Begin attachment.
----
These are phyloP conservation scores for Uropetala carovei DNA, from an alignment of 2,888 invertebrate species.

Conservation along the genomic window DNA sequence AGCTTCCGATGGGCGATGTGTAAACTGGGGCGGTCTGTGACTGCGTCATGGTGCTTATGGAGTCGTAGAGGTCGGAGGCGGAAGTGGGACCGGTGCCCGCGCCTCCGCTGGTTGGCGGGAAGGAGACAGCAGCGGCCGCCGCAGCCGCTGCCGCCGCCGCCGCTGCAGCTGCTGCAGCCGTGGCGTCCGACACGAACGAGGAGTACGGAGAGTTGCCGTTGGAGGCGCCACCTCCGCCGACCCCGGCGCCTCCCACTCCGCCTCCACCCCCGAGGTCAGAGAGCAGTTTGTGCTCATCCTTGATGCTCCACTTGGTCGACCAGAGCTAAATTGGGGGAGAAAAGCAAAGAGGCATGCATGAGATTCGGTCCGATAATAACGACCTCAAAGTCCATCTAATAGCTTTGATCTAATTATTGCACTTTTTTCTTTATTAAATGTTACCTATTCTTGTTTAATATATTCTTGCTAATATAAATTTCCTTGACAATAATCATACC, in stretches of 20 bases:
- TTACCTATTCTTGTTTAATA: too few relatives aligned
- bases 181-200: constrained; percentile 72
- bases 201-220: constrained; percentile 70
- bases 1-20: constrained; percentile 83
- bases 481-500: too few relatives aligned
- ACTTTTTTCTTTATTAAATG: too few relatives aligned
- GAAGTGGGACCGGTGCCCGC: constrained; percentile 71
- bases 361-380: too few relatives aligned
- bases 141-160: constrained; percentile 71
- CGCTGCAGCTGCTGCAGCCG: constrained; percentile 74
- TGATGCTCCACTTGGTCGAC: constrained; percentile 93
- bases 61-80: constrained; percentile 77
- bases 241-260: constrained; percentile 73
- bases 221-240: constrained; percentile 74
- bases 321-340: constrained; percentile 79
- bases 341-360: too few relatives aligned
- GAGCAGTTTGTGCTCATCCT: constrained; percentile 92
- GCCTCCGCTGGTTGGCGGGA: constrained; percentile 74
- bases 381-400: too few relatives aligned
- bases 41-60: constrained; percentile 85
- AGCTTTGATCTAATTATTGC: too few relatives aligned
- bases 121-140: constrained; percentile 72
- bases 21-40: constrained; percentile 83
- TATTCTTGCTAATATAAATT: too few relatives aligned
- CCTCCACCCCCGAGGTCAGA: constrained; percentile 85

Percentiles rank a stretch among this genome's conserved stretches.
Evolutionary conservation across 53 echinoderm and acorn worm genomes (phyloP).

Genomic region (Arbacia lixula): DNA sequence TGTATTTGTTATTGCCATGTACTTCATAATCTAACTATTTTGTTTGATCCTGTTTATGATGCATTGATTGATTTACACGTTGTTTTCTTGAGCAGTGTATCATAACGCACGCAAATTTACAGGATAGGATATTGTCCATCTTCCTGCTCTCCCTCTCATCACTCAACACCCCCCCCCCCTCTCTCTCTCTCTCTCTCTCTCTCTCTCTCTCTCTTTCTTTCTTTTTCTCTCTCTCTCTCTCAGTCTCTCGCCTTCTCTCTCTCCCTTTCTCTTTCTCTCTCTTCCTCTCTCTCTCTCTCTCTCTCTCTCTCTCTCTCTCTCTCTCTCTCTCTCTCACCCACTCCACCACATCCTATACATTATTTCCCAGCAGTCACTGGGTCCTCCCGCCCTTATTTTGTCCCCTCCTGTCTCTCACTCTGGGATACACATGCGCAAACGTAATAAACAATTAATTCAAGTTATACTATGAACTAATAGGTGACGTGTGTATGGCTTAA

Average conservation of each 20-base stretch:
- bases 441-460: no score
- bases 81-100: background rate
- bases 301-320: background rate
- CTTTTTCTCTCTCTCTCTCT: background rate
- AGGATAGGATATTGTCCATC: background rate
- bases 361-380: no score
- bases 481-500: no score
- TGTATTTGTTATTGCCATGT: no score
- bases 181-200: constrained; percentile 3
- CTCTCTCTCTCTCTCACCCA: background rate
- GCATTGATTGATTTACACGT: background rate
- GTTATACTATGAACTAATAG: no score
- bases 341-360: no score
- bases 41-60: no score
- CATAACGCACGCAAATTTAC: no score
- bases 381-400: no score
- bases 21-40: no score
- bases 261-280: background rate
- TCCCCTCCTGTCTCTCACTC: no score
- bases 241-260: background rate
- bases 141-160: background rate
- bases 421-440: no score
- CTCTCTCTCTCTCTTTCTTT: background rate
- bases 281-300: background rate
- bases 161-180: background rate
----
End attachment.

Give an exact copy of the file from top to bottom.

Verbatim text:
These are phyloP conservation scores for Uropetala carovei DNA, from an alignment of 2,888 invertebrate species.

Conservation along the genomic window DNA sequence AGCTTCCGATGGGCGATGTGTAAACTGGGGCGGTCTGTGACTGCGTCATGGTGCTTATGGAGTCGTAGAGGTCGGAGGCGGAAGTGGGACCGGTGCCCGCGCCTCCGCTGGTTGGCGGGAAGGAGACAGCAGCGGCCGCCGCAGCCGCTGCCGCCGCCGCCGCTGCAGCTGCTGCAGCCGTGGCGTCCGACACGAACGAGGAGTACGGAGAGTTGCCGTTGGAGGCGCCACCTCCGCCGACCCCGGCGCCTCCCACTCCGCCTCCACCCCCGAGGTCAGAGAGCAGTTTGTGCTCATCCTTGATGCTCCACTTGGTCGACCAGAGCTAAATTGGGGGAGAAAAGCAAAGAGGCATGCATGAGATTCGGTCCGATAATAACGACCTCAAAGTCCATCTAATAGCTTTGATCTAATTATTGCACTTTTTTCTTTATTAAATGTTACCTATTCTTGTTTAATATATTCTTGCTAATATAAATTTCCTTGACAATAATCATACC, in stretches of 20 bases:
- TTACCTATTCTTGTTTAATA: too few relatives aligned
- bases 181-200: constrained; percentile 72
- bases 201-220: constrained; percentile 70
- bases 1-20: constrained; percentile 83
- bases 481-500: too few relatives aligned
- ACTTTTTTCTTTATTAAATG: too few relatives aligned
- GAAGTGGGACCGGTGCCCGC: constrained; percentile 71
- bases 361-380: too few relatives aligned
- bases 141-160: constrained; percentile 71
- CGCTGCAGCTGCTGCAGCCG: constrained; percentile 74
- TGATGCTCCACTTGGTCGAC: constrained; percentile 93
- bases 61-80: constrained; percentile 77
- bases 241-260: constrained; percentile 73
- bases 221-240: constrained; percentile 74
- bases 321-340: constrained; percentile 79
- bases 341-360: too few relatives aligned
- GAGCAGTTTGTGCTCATCCT: constrained; percentile 92
- GCCTCCGCTGGTTGGCGGGA: constrained; percentile 74
- bases 381-400: too few relatives aligned
- bases 41-60: constrained; percentile 85
- AGCTTTGATCTAATTATTGC: too few relatives aligned
- bases 121-140: constrained; percentile 72
- bases 21-40: constrained; percentile 83
- TATTCTTGCTAATATAAATT: too few relatives aligned
- CCTCCACCCCCGAGGTCAGA: constrained; percentile 85

Percentiles rank a stretch among this genome's conserved stretches.
Evolutionary conservation across 53 echinoderm and acorn worm genomes (phyloP).

Genomic region (Arbacia lixula): DNA sequence TGTATTTGTTATTGCCATGTACTTCATAATCTAACTATTTTGTTTGATCCTGTTTATGATGCATTGATTGATTTACACGTTGTTTTCTTGAGCAGTGTATCATAACGCACGCAAATTTACAGGATAGGATATTGTCCATCTTCCTGCTCTCCCTCTCATCACTCAACACCCCCCCCCCCTCTCTCTCTCTCTCTCTCTCTCTCTCTCTCTCTCTTTCTTTCTTTTTCTCTCTCTCTCTCTCAGTCTCTCGCCTTCTCTCTCTCCCTTTCTCTTTCTCTCTCTTCCTCTCTCTCTCTCTCTCTCTCTCTCTCTCTCTCTCTCTCTCTCTCTCTCTCACCCACTCCACCACATCCTATACATTATTTCCCAGCAGTCACTGGGTCCTCCCGCCCTTATTTTGTCCCCTCCTGTCTCTCACTCTGGGATACACATGCGCAAACGTAATAAACAATTAATTCAAGTTATACTATGAACTAATAGGTGACGTGTGTATGGCTTAA

Average conservation of each 20-base stretch:
- bases 441-460: no score
- bases 81-100: background rate
- bases 301-320: background rate
- CTTTTTCTCTCTCTCTCTCT: background rate
- AGGATAGGATATTGTCCATC: background rate
- bases 361-380: no score
- bases 481-500: no score
- TGTATTTGTTATTGCCATGT: no score
- bases 181-200: constrained; percentile 3
- CTCTCTCTCTCTCTCACCCA: background rate
- GCATTGATTGATTTACACGT: background rate
- GTTATACTATGAACTAATAG: no score
- bases 341-360: no score
- bases 41-60: no score
- CATAACGCACGCAAATTTAC: no score
- bases 381-400: no score
- bases 21-40: no score
- bases 261-280: background rate
- TCCCCTCCTGTCTCTCACTC: no score
- bases 241-260: background rate
- bases 141-160: background rate
- bases 421-440: no score
- CTCTCTCTCTCTCTTTCTTT: background rate
- bases 281-300: background rate
- bases 161-180: background rate